The performance of Lafarge Africa Plc (WAPCO) is a typical example of what manufacturing companies face doing business in an environment with poor infrastructure, high costs and insecurity as presented by Nigeria in recent years.
While one of the leading cement manufacturers in the sub-Sahara Africa has taken proactive steps to assuage the difficult times through a first of its kind and largest ever bond issuance by a corporate body in Nigeria’s debt capital markets, the high level of indebtedness as at the first half (H1) of 2016 will remain a major source of concern to shareholders and investors.
Lafarge Africa’s total current liabilities as at June 2016 stood at N128.2 billion against total current assets of N82.9 billion while non-current liabilities stood at N224.2 billion in contrast to total non-current assets of N409.6 billion. Also net assets dropped by 20.6 billion to N140 billion from N176.2 billion in December 2015.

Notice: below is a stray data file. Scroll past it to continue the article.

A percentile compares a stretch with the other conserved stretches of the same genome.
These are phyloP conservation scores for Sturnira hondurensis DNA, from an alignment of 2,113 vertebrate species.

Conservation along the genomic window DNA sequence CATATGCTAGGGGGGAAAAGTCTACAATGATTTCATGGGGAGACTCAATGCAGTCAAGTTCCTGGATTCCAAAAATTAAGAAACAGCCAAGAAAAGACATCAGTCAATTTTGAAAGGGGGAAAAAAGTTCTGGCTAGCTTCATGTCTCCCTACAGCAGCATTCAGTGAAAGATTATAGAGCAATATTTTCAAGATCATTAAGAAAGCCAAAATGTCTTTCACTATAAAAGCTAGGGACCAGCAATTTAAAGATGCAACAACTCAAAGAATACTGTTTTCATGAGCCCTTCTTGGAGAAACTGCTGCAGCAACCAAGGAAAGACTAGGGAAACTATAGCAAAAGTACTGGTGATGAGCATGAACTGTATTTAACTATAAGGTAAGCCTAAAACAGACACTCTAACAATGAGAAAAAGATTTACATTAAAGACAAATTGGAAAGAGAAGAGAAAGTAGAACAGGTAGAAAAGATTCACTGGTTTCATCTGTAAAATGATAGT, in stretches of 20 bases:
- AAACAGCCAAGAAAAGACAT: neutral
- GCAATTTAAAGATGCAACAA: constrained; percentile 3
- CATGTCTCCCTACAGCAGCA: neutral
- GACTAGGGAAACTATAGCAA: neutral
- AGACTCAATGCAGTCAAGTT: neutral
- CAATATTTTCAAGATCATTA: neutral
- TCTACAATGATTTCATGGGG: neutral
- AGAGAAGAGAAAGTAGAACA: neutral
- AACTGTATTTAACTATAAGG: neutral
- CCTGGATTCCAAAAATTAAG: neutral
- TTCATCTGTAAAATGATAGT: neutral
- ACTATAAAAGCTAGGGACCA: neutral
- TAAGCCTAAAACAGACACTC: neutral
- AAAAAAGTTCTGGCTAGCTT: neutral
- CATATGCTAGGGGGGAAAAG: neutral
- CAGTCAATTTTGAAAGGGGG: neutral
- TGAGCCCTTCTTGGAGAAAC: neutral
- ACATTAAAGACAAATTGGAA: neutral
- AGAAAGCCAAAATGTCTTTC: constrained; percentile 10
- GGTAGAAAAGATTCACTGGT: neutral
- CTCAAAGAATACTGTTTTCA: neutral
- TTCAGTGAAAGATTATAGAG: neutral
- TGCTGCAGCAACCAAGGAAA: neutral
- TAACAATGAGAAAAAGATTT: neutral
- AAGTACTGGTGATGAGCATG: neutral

Lafarge Africa earlier issued a profit warning based on the impact of the naira devaluation, stating an expected N28 billion unrealized exchange loss arising from US Dollars borrowings, which at the time of devaluation consisted of $310 million shareholders loans and $85 million external loans.
The company recently concluded its Series I and II N60 billion bond issuance, comprising N26,386,000,000 three-year bond at 14.25%, which is due in 2019, and a N33,614,000,000 five-year bond 14.75% due in 2021, of which the proceeds would be used to part refinance the debt of its Unicem.
In a sign of light at the end of the tunnel following the bond issuance, the company witnessed a fundamental appreciation in its stock price by 13.36 percent above the one year low of N49.40 on August 4th 2016 to N56 as on Friday 19th August.